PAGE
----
At the time of writing this article, weather continues to impact progress on a harvest that has seen its ups and downs.
2019 is a year we won’t soon forget. With the majority of the crop yet to be harvested, farmers and ag retailers continue to prevail, moving forward with the challenges they can only manage but not control. Depending on their region, these challenges include a growing season that has seen farmers and ag retailers experience drought, excess moisture from rain events, cool temperatures and heat waves, frost, snow, hail and high winds and localized instances of high insect pressure throughout the growing season. Beyond agronomic challenges, trade embargoes and tariffs threw the industry a curve ball, throwing long-term reliability of markets into flux, with instability exacerbated by logistics issues causing product shortages.
Agriculture and agri-food continue to face an uphill battle in the realm of public perception. Non-agriculture groups are continuously influencing perceptions, resulting in potential prohibitive regulations and shifts in market demand. In the coming months we will see what impact, if any, the federal election may have on these considerations of perception.
Supporting Canadian Ag Retailers
In September, CAAR’s board of directors met for two days in Winnipeg to review the priorities and focus of the association over the next 12 months.
Our meetings focused on reaching a consensus of how we can best support Canadian agri-retailers and in turn advance agriculture production with farm customers.
Advocacy, education and membership remain the key fundamentals of CAAR. Establishing and maintaining partnerships with like-minded sister associations and key associations across North America will help us capitalize on resources to mutually advance industry initiatives and strengthen the voice of agri-retailer representation with regulators.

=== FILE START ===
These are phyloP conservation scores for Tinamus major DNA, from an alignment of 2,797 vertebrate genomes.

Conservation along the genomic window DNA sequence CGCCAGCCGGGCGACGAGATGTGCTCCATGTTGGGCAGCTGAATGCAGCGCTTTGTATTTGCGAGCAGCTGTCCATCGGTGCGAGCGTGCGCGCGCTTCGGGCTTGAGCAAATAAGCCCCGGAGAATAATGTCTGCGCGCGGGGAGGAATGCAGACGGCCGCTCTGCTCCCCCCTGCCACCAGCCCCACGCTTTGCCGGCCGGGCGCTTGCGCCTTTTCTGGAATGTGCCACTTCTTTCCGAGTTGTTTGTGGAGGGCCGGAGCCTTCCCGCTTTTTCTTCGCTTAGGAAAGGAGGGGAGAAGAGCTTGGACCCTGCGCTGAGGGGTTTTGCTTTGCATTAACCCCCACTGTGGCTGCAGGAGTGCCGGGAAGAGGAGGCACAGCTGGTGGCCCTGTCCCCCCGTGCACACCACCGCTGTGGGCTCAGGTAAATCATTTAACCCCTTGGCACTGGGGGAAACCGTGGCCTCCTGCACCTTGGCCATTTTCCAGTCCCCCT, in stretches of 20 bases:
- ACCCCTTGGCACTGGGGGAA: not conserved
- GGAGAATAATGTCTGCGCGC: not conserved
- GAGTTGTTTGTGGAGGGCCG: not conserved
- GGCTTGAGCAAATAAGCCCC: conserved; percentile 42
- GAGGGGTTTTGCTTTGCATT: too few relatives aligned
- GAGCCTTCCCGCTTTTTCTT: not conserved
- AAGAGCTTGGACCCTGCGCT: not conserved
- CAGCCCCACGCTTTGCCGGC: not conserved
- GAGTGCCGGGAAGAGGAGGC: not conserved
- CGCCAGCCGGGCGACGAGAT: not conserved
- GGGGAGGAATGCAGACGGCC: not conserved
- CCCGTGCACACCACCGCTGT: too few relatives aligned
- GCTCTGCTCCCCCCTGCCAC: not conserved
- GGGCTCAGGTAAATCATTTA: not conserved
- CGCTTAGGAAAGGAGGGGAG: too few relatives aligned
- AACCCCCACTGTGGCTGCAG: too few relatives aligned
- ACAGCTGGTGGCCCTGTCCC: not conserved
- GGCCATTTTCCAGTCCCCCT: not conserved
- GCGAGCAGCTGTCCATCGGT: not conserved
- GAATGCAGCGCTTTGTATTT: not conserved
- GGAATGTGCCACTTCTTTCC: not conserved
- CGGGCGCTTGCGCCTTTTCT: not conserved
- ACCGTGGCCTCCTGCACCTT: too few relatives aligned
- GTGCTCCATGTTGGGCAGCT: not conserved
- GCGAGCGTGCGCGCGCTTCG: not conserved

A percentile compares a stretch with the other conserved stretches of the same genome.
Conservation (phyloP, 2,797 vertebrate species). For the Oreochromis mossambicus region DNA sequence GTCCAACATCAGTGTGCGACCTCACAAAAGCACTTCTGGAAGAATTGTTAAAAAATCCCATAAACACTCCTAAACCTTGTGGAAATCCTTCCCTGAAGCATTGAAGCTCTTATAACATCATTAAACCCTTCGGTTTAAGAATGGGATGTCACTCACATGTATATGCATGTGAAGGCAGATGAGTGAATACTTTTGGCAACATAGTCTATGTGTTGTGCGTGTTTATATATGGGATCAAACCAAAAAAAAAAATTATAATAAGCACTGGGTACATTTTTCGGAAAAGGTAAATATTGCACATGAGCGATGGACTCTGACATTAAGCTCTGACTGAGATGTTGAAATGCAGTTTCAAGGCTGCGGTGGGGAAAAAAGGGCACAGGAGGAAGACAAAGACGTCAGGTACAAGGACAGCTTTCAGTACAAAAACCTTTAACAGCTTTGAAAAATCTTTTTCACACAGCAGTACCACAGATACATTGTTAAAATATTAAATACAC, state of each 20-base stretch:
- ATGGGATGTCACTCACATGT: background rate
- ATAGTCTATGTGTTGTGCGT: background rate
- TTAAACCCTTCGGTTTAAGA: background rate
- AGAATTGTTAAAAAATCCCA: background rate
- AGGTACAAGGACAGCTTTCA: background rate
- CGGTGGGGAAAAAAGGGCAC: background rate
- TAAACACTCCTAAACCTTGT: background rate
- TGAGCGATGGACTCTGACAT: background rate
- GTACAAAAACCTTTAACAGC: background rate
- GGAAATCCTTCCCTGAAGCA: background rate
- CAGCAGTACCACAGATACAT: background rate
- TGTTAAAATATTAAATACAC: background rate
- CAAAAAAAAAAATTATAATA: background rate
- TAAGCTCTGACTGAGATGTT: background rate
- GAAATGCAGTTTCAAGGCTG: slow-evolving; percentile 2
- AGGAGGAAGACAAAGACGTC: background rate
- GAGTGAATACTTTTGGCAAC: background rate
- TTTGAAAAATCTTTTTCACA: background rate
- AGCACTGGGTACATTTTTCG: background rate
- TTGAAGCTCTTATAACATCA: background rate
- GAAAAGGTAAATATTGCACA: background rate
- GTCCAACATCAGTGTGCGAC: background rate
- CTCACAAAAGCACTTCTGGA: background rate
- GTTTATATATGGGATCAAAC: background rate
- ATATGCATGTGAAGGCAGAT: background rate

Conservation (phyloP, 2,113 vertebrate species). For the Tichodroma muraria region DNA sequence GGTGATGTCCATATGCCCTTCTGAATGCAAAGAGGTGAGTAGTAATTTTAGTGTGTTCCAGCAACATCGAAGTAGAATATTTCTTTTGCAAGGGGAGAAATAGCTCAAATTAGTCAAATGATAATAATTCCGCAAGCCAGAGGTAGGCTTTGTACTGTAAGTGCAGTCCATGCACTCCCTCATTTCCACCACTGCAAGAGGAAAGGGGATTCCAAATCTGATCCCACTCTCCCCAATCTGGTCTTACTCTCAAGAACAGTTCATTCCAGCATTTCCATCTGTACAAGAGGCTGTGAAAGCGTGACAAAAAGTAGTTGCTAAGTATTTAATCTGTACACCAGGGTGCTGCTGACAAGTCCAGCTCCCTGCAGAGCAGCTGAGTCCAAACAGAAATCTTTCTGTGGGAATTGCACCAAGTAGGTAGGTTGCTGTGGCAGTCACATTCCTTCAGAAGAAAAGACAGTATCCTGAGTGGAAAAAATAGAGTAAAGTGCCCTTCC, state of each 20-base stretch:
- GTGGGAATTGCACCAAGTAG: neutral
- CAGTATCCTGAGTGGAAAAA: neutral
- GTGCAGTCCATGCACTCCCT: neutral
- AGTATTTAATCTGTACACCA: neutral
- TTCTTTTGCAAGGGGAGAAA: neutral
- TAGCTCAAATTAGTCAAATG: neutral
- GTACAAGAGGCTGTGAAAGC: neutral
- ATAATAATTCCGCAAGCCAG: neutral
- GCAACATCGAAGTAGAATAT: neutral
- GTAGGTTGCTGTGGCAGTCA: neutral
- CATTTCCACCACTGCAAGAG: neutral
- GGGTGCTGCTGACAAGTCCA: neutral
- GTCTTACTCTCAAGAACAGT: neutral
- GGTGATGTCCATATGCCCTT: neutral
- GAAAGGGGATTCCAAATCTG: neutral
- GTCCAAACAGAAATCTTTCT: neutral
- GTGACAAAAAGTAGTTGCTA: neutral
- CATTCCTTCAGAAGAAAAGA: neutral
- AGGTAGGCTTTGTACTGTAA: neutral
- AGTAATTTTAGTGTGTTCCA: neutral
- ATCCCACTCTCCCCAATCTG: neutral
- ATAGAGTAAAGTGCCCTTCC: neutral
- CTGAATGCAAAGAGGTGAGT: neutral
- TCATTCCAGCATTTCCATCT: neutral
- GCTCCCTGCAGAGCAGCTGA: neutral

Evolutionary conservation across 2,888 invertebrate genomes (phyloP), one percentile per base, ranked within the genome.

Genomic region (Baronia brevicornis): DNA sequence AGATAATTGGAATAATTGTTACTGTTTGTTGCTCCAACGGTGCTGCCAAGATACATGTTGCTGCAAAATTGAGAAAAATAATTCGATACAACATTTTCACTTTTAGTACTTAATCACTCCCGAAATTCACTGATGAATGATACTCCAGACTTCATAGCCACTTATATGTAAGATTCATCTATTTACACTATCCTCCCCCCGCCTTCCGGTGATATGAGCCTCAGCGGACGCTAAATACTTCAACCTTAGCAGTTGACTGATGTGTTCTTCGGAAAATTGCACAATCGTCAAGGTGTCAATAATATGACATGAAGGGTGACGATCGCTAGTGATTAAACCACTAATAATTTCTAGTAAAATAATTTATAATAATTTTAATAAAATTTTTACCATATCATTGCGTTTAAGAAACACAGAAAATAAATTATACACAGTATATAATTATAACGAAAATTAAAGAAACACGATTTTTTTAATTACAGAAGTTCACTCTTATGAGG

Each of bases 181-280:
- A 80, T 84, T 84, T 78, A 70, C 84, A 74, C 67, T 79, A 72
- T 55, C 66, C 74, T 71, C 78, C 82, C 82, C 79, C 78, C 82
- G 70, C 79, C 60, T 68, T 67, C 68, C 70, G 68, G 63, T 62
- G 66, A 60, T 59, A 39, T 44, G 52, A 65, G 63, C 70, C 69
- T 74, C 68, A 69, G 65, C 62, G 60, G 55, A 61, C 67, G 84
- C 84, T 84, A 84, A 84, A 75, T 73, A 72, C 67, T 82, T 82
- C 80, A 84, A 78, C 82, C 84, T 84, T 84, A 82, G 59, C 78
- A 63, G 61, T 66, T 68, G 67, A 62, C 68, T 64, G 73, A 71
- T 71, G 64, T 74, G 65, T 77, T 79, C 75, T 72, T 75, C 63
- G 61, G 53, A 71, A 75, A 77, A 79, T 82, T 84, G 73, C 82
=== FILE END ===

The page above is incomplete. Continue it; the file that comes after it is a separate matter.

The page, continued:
It is critical for agri-retailers to have a seat at the table with federal, provincial and local authorities when regulations are reviewed, developed and introduced. Securing this seat has been, and continues to be, one of the top priorities for our association. Influencing current and future regulatory developments is critical to reducing bureaucracy and negative impacts to business operations and agriculture production.
CAAR remains committed to representing agri-retailers first. CAAR’s board of directors is composed of agri-retailers, suppliers, manufacturers and affiliate associations. Over time, representation gravitates from one group to another. However, during our September meetings, we reached the consensus that moving forward, we need to ensure agri-retailers are the majority group represented on the CAAR Board. The recent CAAR director appointments demonstrate our commitment to this philosophy.
I welcome our new members to the board, and wish all of our members an expedient resolution to harvest.
- Acting locally, thinking globally The strike affecting BC ports could have global ramifications. By Andrew Joseph, Editor This article was written just days after port workers from the International Longshore and Warehouse Union went on strike on...
- The pros and cons of transporting A look at the four primary modes of transportation—their pluses and minuses. By Andrew Joseph, Editor In Canada, our agricultural community has often been up in arms about the service it has received from the du...
- How green are rail customers? Rail transport is quick and easy, but CN’s new tool tells you how to calculate its GHG emissions. By Andrew Joseph, Editor The Rolling Stones once crooned that you can’t always get what you want, but CN (Canadian...
- Reconciling the Barton Report with Recent Proposed Policy Changes Dr. Stuart Smyth said that environmental sustainability is more important than economic sustainability By Dr. Stuart Smyth, Department of Agricultural and Resource Economics, University of Saskatchewan At the 202...
- Canadian ag labour resolution may have a flaw The interim report developed for the National Workforce Strategic Framework for Agriculture and Food & Beverage Manufacturing is a thing of beauty. But something integral to its success is missing. By Andrew J...